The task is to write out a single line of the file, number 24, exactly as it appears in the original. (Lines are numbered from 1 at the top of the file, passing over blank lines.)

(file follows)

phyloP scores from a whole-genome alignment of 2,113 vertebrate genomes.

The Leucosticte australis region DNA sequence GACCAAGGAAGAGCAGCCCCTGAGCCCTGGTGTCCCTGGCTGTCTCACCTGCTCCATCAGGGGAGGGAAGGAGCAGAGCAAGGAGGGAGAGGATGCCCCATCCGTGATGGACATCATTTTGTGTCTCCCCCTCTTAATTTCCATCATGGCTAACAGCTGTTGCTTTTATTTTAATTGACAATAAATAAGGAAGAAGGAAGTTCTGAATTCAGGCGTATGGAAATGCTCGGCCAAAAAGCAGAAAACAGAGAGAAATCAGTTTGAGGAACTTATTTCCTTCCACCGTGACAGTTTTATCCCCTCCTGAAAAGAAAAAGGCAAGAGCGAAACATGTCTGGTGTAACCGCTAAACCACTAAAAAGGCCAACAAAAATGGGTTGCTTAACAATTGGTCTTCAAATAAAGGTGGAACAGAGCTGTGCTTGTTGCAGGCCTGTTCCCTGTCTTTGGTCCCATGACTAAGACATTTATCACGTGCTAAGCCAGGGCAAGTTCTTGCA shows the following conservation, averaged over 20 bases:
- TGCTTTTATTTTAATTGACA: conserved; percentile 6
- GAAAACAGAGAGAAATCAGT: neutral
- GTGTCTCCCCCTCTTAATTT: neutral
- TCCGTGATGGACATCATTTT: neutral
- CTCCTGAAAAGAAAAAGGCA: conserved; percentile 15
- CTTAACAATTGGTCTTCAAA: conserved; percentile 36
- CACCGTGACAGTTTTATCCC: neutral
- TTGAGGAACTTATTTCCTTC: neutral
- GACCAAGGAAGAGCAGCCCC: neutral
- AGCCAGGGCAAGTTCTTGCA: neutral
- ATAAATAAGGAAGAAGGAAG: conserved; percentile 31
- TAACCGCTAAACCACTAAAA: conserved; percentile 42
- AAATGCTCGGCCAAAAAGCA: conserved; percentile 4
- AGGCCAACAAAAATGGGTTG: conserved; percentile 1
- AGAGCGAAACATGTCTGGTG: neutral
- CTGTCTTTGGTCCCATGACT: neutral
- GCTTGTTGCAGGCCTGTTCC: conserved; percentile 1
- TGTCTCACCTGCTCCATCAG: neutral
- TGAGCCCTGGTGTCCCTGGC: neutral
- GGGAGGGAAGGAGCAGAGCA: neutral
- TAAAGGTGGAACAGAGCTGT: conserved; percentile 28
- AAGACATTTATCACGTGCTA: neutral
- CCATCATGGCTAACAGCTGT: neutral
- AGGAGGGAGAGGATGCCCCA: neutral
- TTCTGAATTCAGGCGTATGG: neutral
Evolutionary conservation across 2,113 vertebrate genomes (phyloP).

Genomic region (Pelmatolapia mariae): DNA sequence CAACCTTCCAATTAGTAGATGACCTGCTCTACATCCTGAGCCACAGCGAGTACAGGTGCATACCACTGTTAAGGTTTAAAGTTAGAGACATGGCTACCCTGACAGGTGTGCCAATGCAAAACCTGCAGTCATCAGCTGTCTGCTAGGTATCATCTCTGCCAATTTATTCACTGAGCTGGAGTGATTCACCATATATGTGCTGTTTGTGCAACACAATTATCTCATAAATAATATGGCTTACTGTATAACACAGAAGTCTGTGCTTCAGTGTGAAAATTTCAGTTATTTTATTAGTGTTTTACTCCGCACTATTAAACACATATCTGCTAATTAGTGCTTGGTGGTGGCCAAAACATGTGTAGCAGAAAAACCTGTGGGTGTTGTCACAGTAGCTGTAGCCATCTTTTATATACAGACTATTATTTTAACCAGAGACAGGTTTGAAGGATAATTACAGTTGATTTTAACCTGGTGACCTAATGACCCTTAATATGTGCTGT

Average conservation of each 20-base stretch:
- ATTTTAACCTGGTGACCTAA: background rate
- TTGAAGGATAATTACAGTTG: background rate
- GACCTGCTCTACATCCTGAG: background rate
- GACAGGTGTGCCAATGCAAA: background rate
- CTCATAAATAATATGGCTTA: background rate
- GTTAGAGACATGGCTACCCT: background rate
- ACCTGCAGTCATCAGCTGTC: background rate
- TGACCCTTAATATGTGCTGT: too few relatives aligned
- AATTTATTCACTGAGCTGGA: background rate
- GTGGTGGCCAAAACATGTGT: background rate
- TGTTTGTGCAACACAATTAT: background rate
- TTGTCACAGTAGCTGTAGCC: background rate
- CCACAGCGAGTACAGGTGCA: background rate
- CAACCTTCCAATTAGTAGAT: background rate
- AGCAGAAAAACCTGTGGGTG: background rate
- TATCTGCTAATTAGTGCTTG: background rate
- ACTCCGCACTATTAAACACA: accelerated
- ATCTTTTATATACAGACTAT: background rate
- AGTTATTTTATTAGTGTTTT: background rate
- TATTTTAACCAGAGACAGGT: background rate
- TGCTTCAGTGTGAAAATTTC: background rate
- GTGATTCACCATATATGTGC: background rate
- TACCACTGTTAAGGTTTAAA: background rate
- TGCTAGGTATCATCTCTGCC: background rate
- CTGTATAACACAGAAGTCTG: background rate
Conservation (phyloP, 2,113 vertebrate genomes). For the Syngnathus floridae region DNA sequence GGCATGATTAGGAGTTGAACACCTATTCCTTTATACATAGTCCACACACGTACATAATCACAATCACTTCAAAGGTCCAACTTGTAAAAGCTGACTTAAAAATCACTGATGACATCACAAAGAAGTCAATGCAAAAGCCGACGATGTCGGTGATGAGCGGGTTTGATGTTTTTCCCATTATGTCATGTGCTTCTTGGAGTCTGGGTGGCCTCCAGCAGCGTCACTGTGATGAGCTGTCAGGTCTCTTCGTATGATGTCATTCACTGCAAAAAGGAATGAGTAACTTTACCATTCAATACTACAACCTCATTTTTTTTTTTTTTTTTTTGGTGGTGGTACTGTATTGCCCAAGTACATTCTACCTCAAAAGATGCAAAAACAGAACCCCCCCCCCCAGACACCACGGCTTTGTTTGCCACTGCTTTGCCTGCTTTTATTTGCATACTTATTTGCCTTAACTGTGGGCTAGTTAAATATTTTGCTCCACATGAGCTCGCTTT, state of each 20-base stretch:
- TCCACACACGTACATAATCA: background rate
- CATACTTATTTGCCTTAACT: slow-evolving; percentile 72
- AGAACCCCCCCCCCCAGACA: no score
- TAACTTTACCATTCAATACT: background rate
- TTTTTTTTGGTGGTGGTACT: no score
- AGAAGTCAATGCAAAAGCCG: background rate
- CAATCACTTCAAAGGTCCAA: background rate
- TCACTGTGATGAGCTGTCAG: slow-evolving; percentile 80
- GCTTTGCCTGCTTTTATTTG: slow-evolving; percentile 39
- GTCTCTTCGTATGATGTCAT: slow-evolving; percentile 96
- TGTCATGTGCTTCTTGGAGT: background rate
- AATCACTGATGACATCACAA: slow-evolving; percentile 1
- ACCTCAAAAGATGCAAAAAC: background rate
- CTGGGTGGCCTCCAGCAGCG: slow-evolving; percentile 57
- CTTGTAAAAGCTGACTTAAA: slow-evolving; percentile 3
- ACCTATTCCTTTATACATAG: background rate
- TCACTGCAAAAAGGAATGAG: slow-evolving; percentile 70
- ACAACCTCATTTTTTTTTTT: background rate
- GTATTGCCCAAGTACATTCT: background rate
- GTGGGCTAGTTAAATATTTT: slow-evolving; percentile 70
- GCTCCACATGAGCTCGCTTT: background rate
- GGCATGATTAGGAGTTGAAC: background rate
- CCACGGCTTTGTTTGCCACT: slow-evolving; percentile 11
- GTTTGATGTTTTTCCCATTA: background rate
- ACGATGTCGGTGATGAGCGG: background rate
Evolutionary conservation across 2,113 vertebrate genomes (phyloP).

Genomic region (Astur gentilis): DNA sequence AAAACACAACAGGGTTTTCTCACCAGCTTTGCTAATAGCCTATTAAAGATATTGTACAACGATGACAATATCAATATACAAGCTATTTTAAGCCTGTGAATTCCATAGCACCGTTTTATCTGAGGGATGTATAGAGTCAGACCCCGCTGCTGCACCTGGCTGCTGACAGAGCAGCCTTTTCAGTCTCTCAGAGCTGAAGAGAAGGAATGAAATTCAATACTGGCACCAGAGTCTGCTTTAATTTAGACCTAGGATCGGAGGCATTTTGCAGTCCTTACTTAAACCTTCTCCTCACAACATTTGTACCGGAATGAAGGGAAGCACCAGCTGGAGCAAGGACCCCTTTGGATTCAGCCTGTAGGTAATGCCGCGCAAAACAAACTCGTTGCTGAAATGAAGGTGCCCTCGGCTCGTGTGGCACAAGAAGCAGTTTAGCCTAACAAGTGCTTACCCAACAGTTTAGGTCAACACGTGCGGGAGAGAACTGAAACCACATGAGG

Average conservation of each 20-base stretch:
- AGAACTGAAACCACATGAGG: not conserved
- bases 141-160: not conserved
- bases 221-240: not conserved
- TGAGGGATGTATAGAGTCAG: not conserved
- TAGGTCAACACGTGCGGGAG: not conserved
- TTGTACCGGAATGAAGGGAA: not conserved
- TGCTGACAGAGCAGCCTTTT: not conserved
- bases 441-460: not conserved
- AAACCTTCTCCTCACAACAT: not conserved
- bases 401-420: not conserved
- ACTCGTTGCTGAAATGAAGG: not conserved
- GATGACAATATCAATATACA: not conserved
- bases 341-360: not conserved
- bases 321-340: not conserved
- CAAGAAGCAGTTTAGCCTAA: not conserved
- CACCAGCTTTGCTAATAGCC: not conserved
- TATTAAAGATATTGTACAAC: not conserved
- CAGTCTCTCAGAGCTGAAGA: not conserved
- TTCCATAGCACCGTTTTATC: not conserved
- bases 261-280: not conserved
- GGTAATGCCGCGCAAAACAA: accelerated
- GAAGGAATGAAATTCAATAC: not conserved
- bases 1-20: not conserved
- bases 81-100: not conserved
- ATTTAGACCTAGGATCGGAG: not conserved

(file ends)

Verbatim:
- AAGACATTTATCACGTGCTA: neutral